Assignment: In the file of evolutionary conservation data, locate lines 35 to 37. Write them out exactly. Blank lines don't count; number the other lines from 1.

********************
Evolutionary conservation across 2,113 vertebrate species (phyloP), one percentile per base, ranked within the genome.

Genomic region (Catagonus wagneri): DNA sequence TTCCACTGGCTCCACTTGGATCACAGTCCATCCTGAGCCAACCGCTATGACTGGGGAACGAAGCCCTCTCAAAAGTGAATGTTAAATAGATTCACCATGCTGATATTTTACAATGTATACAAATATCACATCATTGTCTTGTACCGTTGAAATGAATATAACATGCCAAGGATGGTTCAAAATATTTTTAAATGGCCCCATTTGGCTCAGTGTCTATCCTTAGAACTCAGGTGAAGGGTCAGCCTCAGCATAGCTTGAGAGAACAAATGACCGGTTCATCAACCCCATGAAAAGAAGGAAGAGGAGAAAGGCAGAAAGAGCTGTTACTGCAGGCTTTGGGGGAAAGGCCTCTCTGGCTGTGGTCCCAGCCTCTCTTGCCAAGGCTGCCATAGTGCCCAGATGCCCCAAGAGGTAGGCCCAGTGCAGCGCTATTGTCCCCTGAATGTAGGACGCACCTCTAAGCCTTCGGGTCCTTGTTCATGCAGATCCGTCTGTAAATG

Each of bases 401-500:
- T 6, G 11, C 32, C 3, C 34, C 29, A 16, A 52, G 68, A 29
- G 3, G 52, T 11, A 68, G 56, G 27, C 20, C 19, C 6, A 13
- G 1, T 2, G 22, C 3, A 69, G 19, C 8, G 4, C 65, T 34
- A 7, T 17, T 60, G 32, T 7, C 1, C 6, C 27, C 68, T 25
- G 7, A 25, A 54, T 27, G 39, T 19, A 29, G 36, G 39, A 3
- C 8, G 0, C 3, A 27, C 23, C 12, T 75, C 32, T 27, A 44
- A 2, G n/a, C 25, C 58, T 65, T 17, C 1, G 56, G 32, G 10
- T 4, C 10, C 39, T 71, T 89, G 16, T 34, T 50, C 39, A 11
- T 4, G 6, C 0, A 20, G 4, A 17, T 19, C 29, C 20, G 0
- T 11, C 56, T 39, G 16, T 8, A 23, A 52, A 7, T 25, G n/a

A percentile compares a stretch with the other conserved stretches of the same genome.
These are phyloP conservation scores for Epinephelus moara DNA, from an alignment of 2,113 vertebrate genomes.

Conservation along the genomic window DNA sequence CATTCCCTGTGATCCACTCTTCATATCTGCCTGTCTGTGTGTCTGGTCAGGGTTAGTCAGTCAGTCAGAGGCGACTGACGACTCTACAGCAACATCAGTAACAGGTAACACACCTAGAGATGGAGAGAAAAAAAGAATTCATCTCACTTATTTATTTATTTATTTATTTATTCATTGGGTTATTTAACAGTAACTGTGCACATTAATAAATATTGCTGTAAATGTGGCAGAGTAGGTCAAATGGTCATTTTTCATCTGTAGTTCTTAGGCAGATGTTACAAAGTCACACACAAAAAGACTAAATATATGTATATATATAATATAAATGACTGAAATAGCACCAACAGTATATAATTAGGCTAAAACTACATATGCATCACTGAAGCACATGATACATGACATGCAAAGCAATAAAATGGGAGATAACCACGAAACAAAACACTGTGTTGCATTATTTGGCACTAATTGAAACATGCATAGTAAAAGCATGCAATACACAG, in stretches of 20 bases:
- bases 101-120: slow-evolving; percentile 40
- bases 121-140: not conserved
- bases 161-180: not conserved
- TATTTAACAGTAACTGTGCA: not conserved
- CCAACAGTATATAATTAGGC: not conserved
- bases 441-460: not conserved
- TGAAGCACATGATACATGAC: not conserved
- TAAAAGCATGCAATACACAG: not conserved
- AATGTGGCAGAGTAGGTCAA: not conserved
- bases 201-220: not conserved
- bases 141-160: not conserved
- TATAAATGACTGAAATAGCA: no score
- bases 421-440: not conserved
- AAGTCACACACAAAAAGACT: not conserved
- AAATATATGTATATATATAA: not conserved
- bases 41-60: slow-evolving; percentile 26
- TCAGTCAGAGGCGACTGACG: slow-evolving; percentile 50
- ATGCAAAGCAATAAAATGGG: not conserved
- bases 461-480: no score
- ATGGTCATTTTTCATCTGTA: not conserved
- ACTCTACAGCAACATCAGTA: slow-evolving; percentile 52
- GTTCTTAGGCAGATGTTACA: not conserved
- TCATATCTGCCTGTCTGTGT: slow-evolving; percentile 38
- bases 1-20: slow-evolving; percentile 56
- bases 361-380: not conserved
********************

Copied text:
- bases 461-480: no score
- ATGGTCATTTTTCATCTGTA: not conserved
- ACTCTACAGCAACATCAGTA: slow-evolving; percentile 52